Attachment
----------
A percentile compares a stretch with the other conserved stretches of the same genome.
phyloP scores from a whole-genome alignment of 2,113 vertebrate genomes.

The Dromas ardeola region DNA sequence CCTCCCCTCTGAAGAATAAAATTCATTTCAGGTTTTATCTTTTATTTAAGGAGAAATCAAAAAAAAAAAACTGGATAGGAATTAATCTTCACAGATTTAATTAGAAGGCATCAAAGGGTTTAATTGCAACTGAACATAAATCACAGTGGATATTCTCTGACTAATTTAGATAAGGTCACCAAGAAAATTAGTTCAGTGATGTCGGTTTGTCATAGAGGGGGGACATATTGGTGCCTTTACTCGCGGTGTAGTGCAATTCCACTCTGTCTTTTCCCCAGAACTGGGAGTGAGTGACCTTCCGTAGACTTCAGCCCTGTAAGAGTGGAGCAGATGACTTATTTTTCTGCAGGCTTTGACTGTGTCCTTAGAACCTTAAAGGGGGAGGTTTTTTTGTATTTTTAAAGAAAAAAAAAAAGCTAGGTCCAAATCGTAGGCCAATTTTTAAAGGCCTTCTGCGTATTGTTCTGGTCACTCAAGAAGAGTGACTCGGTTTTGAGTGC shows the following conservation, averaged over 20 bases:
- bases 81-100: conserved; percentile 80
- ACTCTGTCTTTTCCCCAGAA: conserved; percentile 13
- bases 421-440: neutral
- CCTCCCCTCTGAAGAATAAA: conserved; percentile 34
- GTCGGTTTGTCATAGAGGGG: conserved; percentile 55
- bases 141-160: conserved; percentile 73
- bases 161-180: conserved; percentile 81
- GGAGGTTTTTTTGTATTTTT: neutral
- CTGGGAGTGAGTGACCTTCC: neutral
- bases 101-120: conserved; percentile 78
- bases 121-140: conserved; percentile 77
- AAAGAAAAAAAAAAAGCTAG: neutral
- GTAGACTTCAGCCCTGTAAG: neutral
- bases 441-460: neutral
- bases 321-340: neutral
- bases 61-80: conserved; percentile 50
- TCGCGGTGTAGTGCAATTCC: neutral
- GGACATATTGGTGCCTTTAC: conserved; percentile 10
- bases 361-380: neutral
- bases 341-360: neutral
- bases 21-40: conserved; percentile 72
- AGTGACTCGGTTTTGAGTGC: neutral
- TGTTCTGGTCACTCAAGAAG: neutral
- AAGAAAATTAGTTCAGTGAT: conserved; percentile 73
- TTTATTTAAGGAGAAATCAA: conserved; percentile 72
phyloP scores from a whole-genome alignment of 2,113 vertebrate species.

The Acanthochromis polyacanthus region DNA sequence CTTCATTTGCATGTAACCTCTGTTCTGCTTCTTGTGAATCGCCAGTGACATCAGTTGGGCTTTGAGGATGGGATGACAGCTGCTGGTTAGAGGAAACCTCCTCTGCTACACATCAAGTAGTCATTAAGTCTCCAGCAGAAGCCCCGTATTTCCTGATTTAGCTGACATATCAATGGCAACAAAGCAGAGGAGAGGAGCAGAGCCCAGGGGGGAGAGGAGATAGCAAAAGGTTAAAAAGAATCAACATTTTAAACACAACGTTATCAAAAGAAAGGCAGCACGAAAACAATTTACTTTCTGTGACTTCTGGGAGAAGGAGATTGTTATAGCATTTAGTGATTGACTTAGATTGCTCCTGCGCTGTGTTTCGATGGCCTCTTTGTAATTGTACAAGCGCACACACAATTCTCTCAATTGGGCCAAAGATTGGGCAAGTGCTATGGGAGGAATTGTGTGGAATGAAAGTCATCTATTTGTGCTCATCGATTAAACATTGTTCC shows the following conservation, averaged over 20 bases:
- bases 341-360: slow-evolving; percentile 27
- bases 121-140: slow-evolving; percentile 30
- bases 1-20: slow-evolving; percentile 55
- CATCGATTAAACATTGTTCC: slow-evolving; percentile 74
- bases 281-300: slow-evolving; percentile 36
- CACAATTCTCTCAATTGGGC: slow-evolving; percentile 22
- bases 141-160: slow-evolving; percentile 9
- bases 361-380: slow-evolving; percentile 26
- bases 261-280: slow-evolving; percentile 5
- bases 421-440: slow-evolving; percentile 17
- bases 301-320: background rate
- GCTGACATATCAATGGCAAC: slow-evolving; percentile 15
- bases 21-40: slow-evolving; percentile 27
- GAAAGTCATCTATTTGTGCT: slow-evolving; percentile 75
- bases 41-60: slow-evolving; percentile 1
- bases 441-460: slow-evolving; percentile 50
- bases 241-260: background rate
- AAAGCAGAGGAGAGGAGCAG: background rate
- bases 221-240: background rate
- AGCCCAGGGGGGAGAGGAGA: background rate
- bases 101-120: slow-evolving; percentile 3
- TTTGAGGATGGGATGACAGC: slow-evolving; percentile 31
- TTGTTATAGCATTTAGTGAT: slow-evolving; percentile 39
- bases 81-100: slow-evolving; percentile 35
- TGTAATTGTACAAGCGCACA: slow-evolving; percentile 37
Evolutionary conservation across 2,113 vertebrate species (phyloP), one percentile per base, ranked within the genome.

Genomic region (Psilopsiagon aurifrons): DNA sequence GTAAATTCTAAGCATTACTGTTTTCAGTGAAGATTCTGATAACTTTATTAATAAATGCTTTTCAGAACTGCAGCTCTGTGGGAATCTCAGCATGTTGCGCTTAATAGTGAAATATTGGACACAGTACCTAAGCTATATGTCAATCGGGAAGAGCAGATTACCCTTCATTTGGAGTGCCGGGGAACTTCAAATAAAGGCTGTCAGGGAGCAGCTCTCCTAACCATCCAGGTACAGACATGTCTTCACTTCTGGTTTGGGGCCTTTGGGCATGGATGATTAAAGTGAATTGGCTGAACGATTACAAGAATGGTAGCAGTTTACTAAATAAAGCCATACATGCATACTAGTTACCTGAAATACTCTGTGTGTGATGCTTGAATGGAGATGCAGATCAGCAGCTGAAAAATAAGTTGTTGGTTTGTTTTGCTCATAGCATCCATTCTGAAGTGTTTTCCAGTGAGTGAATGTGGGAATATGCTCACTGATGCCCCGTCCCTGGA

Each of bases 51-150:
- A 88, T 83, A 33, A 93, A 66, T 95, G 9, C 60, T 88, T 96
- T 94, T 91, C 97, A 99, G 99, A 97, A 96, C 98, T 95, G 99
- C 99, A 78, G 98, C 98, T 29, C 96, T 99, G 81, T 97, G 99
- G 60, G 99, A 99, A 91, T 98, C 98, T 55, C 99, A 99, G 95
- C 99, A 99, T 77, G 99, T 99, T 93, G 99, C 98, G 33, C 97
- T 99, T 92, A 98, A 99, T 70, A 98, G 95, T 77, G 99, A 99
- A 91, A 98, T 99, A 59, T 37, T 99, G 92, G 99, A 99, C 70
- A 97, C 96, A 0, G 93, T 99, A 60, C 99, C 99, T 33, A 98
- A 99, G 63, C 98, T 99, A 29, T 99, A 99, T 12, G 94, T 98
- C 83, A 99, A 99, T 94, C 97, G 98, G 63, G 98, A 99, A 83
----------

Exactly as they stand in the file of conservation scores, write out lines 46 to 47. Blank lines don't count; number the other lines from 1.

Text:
- bases 441-460: slow-evolving; percentile 50
- bases 241-260: background rate